In many advertising cases, the FTC seeks disgorgement as equitable monetary relief.  We previously wrote about the history of and basis under which the FTC seeks that remedy.  Last week, a decision of New York’s highest court may have changed the landscape on whether there is insurance coverage for advertisers faced with FTC disgorgement claims.

The case concerned J.P. Morgan’s suit against its insurers for coverage for disgorgement paid to the SEC.  In 2006, two years before J.P. Morgan acquired it, Bear Stearns was being pursued by the SEC for a slew of securities law violations.  The SEC sought over $700 million from the failing firm.  Bear Stearns opted not to fight.  Despite their claim that they only kept $16.9 million of their ill-gotten gains, Bear Stearns agreed to settle the case with a payment including $160 million in disgorgement.  J.P. Morgan now claims that its insurance should have covered that disgorgement payment.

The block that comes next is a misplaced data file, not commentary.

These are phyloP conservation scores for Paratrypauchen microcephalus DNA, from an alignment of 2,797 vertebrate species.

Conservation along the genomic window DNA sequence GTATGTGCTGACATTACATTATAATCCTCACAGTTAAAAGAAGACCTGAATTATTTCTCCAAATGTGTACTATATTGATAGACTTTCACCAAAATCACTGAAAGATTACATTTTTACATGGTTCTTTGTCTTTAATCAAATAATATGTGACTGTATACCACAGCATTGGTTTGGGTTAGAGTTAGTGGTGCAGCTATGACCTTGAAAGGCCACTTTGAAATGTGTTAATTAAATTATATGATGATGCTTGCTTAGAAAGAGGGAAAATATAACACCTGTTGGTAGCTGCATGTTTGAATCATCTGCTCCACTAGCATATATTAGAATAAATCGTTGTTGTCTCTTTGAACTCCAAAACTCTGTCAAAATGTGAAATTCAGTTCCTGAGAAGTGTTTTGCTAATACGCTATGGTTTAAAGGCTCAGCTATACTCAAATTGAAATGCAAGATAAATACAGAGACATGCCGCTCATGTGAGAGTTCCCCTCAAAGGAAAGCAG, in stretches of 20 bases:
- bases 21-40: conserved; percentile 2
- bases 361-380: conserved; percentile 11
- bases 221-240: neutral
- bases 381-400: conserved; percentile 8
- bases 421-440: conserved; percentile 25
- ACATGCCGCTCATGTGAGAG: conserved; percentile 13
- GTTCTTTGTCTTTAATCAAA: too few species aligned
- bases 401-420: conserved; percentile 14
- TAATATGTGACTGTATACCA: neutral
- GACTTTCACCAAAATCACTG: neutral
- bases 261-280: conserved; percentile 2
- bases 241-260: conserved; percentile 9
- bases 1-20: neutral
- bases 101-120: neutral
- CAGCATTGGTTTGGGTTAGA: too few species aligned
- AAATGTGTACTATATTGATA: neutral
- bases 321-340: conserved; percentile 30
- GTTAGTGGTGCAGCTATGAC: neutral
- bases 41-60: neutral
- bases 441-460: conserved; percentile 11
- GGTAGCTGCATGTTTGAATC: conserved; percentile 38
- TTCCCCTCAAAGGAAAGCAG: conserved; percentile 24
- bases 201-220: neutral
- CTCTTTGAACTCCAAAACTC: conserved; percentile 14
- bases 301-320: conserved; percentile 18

Bear Stearns had insurance covering it for liabilities incurred by wrongful acts, but when J.P. Morgan came knocking, the insurance company wouldn’t give them a dime.  The insurers claimed this was not an insurable loss for public policy reasons.  The Appellate Division agreed and dismissed the case, noting that disgorgement wouldn’t be much of a deterrent if insurance companies pick up the tab.  But the Court of Appeals got caught up in a different matter: the fact that Bear Stearns only made a fraction of the money it was forced to cough up to the SEC.  The rest went to its customers.  The court was bothered by the lack of precedent for disgorgement payments that include restitution for money that landed in someone else’s pocket.  Given the increasingly wide net that the FTC casts in its cases in naming as defendants various entities involved in the allegedly illegal conduct, and the effort to hold those entities jointly and severally liable for equitable monetary relief, this decision may provide ammunition for those companies in having their insurers pick up some or all of the tab for disgorgement paid to the FTC.


*Emma Wischusen is a Venable summer associate and not admitted to practice law.